Where Does The Raccoon Dog Live

Where does the raccoon dog live ?

Wiki User
January 06, 2010 4:02AM

WikiResearch says:

TAXONOMY

Canis procyonoides (Gray, 1834),

China. The raccoon dogs from the islands of Japan are consistently

smaller than those of the mainland and have a different chromosome

count as well as other genetic differences. Genetic analysis shows

that the raccoon dog is an early independent offshoot from the main

OTHER COMMON NAMES

French: Chien viverrin; German: Marderhund.

PHYSICAL CHARACTERISTICS

The raccoon dog is a medium-sized canid. Its weight fluctuates

markedly through the year. An average summer weight is 11.0 lb (5

kg) increasing to 16.5 lb (7.5 kg) before winter hibernation. It

stands 7.9-9.8 in (20-25 cm) at the shoulder. The distinctive mask

with a black muzzle and a broad white stripe across the forehead

gives the species its common name. The very long coat makes the

animal look stocky and barrel-like. Although its legs are not long

in proportion to its body, they are not as short as those of

several South American canids. The teeth are relatively small.

DISTRIBUTION

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widely.=»» is=»» now=»» found=»» from=»» east=»» to=»» style=

«color:rgb(0,0,0); color:rgb(0,0,0); color:rgb(0,0,0);» the=»»

species=»» lives=»» in=»» a=»» variety=»» of=»» wooded=»» forested=

«» habitats.=»» prefers=»» mixed=»» woodlands=»» and=»» often=»»

uses=»» water=»» courses.=»» it=»» can=»» tolerate=»» some=»»

human=»» h2aclass=»h2headingh2″ name=»BEHAVIOR» h2a=»» href=

id=»BEHAVIOR»>At high latitudes, the raccoon dog goes into a

during the winter, the only canid to hibernate. Groups of the

animals sometimes occupy the same den for the winter. Individuals

gain up to 50% of their body weight in the late summer and autumn.

Males are usually the first to reach their hibernation weight with

breeding females and young taking an extra month. Pairs occupy a

common range although the degree of territoriality is not clear.

Groups of raccoon dogs regularly gather at food sources, and

breeding dens are sometimes clumped. The main source of mortality

recorded for the species is predation by wolves and, less commonly,

FEEDING ECOLOGY AND DIET

The species has a varied diet, although insects and mice are

often the most common items. Like the raccoon (Procyon

spp.), they regularly eat fish and other aquatic foods like

frogs, snails, and crabs. In the summer they may eat berries and

REPRODUCTIVE BIOLOGY

Monogamous. Breeding occurs in the early spring. After a

gestation period of 59-64 days, three to eight pups are born in an

underground burrow, often an old badger den. The male plays a very

active role in raising the pups both provisioning his mate and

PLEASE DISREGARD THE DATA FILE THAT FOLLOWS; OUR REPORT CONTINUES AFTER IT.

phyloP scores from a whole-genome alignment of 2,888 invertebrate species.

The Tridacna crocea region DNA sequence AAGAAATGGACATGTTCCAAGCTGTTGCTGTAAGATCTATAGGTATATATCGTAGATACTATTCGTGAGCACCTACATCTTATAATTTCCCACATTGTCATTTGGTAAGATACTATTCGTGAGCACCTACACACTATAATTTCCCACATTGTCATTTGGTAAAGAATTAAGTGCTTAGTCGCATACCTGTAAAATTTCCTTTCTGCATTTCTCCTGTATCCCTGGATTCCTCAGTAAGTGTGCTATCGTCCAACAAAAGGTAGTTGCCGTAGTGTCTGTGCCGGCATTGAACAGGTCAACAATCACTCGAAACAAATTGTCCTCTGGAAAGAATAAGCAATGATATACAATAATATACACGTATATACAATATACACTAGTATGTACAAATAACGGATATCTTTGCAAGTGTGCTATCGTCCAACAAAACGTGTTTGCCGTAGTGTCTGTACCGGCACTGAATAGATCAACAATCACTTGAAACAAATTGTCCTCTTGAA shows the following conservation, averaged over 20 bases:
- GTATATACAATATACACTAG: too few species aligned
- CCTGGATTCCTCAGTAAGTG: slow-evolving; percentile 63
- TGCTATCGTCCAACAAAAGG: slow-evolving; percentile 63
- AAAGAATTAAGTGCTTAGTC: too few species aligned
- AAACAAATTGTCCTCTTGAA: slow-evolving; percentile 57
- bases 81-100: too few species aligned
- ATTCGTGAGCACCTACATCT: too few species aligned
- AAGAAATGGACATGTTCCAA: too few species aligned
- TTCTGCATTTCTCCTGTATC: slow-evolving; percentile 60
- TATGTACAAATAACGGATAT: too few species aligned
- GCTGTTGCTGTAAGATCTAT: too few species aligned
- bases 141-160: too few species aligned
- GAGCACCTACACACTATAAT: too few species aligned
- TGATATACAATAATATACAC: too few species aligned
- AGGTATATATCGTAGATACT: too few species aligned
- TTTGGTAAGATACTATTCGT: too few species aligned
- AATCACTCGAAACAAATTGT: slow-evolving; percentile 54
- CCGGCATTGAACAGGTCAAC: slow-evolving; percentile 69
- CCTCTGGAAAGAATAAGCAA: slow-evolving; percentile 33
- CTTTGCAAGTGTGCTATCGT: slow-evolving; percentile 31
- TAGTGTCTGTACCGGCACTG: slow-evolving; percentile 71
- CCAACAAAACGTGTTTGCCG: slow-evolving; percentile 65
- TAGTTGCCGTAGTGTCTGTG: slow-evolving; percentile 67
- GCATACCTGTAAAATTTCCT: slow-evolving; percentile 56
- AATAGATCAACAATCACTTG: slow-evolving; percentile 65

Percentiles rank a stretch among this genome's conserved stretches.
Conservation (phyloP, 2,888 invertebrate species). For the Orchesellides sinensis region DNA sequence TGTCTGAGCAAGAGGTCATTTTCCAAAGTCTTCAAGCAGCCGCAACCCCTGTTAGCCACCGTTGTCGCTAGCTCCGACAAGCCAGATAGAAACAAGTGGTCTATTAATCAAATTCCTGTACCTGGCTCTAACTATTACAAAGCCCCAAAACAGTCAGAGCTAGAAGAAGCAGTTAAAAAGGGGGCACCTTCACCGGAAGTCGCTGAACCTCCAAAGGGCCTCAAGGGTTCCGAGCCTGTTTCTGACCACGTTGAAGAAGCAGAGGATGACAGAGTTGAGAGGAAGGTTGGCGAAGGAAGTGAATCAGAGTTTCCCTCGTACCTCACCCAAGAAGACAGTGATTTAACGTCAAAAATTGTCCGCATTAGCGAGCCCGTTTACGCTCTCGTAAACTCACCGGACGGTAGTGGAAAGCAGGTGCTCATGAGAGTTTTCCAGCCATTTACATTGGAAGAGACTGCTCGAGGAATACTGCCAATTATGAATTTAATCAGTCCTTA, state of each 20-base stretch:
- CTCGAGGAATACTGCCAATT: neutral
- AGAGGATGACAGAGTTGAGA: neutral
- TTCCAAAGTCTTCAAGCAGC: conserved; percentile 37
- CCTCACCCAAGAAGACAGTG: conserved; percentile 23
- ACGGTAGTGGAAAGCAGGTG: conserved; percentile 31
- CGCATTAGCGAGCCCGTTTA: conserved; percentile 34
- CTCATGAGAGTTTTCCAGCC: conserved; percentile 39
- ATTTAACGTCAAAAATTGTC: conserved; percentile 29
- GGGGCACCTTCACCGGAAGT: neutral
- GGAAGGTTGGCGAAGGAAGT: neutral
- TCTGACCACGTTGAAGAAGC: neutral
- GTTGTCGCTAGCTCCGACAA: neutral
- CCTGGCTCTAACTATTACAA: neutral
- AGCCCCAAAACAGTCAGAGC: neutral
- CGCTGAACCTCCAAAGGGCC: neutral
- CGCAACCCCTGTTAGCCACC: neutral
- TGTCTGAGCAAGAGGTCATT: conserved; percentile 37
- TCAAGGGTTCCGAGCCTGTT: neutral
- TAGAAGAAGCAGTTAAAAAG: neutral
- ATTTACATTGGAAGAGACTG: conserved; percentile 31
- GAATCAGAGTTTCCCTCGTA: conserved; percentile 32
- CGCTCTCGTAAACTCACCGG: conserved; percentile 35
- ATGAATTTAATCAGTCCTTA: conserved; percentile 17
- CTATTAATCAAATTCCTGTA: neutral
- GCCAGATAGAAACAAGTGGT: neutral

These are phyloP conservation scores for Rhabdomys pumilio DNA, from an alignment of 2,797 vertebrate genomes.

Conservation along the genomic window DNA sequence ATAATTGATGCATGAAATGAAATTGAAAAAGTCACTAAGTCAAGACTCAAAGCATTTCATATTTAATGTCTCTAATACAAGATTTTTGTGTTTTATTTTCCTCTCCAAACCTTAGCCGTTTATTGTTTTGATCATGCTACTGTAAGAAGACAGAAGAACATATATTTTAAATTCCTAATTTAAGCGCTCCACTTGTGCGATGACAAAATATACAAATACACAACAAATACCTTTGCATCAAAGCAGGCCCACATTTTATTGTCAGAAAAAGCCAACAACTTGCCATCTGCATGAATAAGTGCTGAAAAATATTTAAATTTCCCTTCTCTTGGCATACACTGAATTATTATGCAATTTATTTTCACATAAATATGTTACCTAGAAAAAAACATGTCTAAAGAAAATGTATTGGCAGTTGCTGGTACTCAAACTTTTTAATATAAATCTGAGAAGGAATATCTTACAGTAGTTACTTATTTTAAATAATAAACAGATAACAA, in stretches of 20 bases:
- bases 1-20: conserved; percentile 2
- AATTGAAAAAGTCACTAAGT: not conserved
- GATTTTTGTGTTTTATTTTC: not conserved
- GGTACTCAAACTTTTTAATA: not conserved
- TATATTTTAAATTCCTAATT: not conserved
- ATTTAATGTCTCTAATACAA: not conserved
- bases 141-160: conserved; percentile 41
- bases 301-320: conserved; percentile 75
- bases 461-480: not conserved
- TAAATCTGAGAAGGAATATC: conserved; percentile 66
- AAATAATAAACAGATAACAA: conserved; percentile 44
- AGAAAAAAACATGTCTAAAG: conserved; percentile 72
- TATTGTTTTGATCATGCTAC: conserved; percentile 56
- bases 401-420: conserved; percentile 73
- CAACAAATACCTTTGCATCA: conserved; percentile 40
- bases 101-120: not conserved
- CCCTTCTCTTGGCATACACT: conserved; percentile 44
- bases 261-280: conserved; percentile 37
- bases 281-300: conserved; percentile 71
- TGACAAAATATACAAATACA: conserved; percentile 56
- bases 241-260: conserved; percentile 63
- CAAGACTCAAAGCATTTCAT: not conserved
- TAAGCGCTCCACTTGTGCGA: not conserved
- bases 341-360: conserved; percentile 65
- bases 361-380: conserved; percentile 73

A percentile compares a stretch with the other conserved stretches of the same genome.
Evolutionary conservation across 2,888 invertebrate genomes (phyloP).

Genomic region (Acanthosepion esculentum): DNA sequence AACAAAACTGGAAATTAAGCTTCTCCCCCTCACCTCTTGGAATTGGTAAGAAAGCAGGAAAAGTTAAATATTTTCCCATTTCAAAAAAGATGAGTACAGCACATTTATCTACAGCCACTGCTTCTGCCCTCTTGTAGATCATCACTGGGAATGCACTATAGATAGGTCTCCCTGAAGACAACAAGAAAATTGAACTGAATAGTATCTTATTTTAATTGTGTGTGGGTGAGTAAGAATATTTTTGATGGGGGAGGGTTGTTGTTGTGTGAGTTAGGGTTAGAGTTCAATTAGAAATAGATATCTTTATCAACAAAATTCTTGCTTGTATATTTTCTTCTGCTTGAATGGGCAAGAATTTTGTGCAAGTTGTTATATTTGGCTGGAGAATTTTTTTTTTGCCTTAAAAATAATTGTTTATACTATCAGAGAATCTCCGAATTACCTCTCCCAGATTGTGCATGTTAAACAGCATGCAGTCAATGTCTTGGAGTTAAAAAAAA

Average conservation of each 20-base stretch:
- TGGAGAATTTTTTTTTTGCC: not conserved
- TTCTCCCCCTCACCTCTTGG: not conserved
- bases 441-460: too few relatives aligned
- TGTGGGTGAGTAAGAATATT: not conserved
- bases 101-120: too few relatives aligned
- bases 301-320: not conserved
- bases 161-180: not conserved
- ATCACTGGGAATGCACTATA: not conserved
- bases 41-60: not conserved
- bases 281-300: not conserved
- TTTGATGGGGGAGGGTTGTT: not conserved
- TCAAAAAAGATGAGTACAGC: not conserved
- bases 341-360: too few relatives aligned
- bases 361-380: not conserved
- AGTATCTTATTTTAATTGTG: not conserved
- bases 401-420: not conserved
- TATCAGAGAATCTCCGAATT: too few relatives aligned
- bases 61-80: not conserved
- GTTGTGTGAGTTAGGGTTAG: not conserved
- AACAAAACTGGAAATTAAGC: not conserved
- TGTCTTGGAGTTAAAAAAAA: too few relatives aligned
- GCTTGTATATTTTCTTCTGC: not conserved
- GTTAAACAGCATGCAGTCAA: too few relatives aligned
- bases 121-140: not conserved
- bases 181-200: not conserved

young and staying at the den to protect the family. The pups reach

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What is a Raccoon Dog? — History and Facts

Are they dogs? Are they raccoons? Are they a hybrid of the two species? As the name suggests, raccoon dogs appear to be a combination of the two. But are they really? The raccoon dog, also known as the mangut or tanuki, raises all kinds of questions. You may have seen a picture of a tanuki and thought it looked like a slightly overweight raccoon, but heard it was called a dog. Or may be you heard someone talking about keeping a raccoon dog as a pet.

So, if you find yourself wondering “what is a raccoon dog?”, AnimalWised is here to give you a complete answer. Keep reading to find out about the origins of these fascinating and unique animals. You will also discover several interesting facts about the raccoon dog — what they eat, where they live and why they are considered an invasive species in some countries. Finally, we explain why it is not a good idea to have a raccoon dog pet.

  1. What is a raccoon dog?
  2. Where is the raccoon dog from?
  3. Raccoon dog facts
  4. Are raccoon dogs dangerous?
  5. Can you keep a raccoon dog as a pet?

What is a raccoon dog?

The raccoon dog (Nyctereutes procyonoides) is a wild animal belonging to the Canidae family. The raccoon dog is therefore a dog, rather than a raccoon. Despite their outward resemblance to raccoons, these animals are genetically related to domestic dogs, foxes and wolves, and are considered a species of wild dog. Their raccoon-like appearance has given them a somewhat confusing name in English and other languages, but raccoon dogs are not actually related in any way to raccoons (Procyon lotor).

This animal is a basal or ancestral species, which means they have remained relatively unchanged since they first diverged form other canid species. They are the only extant species of the Nyctereutes genus, and there are six recognized subspecies of raccoon dog across Asia and Europe.

Where is the raccoon dog from?

Raccoon dogs are native to Japan, which is why they are often called Japanese raccoon dogs, or referred to by their name in Japanese, ‘tanuki’. The exact time the species emerged in Japan is debated, but the direct ancestors of present day Japanese raccoon dogs are believed to have been isolated on the islands about 12,000 years ago [1] .

Raccoon dogs became popular animals in Japan around the 18th century. This was when the tanuki became an icon of the country, and began to be considered a symbol of good fortune. Tanuki are an important part of Japanese folklore, and there are several legends and stories around the Japanese raccoon dog.